Foaming agents can reduce the surface tension of the liquid and produce a large amount of uniform and stable foam. In fact, foaming agents are very common in everyday life, perhaps while washing the dishes, preparing a load of laundry, or washing your hair. Some surfactants play an important role in the foaming process. When present in small amounts, surfactants can facilitate the formation of a foam, or enhance its colloidal stability by inhibiting the coalescence of bubbles.
It is easy to make a foam, just by mixing air and liquid with some energy and bubbles will form in the mixture. While in most cases it is totally unstable. Surfactants have two parts in their chemical structure, a hydrophilic head (water-loving) and a lipophilic tail (water-hating). If a small quantity of a surfactant is added to the water, possibly a few tenths of a percent, then the surface tension is significantly lowered. This decrease in turn would lower the amount of mechanical energy needed for foam formation and prolong the life of the bubbles. To be specific, surfactants push themselves to the interface between air and water and they would reduce the surface tension of the water to make the surface of this mixture elastic and expandable. The water-loving hydrophilic part protrudes into the water, while the fat-loving hydrophobic end protrudes into the air. This creates a protective layer of surfactant molecules that prolongs the life of the bubbles (Figure 1).
Fig. 1 Foaming process
The stability of surfactant foams is not always satisfactory because of the coalescence and rupture of bubbles. Up to now, it's still a technical challenge to obtain aqueous foam exhibiting long-term stability and high foamability, especially with a little dosage of surfactants. The main influence factors of foamability are as follows:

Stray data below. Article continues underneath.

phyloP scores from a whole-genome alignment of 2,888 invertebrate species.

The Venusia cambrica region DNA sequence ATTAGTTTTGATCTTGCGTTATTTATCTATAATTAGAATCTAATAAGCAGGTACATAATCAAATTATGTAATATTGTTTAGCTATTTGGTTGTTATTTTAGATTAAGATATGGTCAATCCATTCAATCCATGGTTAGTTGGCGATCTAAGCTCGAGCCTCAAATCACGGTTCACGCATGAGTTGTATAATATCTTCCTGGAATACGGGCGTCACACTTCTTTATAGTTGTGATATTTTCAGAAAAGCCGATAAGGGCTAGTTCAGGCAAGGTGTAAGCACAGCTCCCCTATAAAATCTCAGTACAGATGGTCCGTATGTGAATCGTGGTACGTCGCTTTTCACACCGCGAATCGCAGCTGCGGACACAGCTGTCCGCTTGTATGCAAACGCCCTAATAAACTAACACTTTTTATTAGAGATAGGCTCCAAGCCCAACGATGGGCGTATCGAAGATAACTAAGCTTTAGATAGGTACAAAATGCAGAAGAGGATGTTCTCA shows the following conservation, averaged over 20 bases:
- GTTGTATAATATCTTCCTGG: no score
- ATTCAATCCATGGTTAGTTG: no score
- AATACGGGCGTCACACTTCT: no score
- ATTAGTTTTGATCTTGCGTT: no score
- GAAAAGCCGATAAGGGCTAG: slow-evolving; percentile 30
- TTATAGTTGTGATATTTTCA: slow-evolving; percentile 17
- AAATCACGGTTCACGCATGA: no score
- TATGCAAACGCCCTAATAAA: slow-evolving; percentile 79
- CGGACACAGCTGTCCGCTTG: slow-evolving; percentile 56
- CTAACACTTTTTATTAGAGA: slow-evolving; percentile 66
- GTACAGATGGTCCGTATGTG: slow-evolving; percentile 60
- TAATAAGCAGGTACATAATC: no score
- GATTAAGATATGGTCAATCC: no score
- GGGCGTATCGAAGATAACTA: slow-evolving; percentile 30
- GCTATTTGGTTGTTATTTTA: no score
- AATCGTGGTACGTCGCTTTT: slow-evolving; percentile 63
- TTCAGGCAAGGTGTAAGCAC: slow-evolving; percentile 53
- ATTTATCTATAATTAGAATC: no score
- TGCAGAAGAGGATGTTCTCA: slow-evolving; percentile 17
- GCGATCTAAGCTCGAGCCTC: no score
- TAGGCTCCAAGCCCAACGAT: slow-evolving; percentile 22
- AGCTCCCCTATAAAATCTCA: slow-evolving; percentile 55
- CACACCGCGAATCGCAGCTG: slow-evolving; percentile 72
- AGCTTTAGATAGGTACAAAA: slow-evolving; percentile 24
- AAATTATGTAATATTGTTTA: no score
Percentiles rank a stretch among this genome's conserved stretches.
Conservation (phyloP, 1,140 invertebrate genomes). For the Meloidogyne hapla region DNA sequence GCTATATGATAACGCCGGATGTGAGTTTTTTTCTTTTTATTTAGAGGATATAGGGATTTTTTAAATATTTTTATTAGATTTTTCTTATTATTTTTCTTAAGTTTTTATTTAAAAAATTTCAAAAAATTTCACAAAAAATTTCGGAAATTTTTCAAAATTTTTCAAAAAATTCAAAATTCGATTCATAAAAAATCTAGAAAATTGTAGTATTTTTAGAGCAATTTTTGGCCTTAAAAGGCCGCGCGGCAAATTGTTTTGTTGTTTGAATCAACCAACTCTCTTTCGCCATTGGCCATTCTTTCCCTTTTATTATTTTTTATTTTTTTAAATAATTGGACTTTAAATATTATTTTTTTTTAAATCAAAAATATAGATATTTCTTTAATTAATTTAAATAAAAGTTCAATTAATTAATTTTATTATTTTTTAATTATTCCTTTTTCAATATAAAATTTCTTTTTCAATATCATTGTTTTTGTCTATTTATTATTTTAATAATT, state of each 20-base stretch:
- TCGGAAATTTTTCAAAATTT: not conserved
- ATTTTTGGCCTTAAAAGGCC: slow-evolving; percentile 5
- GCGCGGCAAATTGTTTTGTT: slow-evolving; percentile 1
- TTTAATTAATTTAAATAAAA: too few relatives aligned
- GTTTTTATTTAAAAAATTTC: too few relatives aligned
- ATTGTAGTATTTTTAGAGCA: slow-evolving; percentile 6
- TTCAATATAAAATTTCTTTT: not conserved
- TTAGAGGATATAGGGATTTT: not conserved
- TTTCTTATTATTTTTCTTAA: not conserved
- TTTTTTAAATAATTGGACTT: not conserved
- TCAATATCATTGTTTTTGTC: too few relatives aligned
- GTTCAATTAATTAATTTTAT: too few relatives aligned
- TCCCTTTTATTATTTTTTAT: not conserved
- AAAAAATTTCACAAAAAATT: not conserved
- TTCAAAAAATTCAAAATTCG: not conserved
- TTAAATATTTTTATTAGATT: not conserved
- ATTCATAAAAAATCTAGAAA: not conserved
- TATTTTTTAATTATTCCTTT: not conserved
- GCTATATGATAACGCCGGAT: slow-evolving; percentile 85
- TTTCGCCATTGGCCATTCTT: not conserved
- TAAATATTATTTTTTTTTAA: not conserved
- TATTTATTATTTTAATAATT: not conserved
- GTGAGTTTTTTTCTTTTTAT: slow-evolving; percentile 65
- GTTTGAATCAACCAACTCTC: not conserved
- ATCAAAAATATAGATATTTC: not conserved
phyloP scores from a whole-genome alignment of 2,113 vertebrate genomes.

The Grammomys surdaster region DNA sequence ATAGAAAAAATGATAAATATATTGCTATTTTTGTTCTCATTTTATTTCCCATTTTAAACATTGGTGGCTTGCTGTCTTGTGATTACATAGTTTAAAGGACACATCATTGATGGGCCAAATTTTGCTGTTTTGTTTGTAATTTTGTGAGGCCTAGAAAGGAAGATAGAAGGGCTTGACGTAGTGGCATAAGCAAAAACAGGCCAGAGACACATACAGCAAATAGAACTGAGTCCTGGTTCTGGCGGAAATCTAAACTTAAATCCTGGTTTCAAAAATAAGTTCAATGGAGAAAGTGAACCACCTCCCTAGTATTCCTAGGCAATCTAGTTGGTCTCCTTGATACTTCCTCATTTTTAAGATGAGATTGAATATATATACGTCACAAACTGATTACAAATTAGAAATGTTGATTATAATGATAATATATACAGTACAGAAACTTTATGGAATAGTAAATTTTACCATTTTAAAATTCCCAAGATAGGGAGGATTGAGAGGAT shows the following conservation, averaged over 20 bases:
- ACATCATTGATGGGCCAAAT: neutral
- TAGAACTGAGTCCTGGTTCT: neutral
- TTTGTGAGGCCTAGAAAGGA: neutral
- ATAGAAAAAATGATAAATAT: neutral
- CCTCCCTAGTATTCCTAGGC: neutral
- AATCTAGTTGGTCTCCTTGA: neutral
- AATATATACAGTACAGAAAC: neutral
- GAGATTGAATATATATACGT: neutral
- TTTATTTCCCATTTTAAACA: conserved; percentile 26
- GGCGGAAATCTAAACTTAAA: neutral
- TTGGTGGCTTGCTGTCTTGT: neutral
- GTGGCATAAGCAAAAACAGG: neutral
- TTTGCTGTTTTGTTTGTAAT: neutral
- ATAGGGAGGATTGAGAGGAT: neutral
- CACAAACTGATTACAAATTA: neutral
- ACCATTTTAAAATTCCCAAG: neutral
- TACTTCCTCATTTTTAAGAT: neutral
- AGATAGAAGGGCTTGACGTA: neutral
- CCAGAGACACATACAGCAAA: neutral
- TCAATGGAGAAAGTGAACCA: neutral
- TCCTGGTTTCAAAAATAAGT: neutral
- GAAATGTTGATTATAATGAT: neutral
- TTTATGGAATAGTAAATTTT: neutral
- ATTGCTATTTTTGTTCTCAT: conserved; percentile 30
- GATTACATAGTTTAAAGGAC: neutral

For the same kind of surfactant, the foaming effect gets better with the increase of carbon chain, but when the carbon chain increases to a certain length, the foaming ability of this surfactant decreases. In general, for straight chain surfactants, C12~C14 are with better foamability, and those with more with more lipophilic branches have better foamability.
The hydrophilic ability of the surfactant may influence its foamability. Generally, those with higher hydrophilic ability would form bubble membrane with higher mechanical properties at the gas-liquid interface. Thus, the stability of foams is improved. For example, the foamability of ionic surfactants is higher than that of non-ionic surfactants.
The type of surfactants is the main determinant of foamability, while the extrinsic factors are important as well. The concentration, temperature, pH, water hardness are factors which would influence the foamability. For example, for some non-ionic surfactants, it is with good foamability when the temperature is lower than the cloud point, while when the temperature is higher than the cloud point, the foamability is reduced.
Surfactant and its foaming properties are very complex, and there is no infallible rules to explain the relationship of the surfactant system and its foamability. The above rules can be used as a reference, and specific analysis is needed in specific cases.
There is no way we can do without surfactants in our daily lives. Whether washing dishes, cleansing your face or doing a load of laundry, surfactants make cleaners work better.
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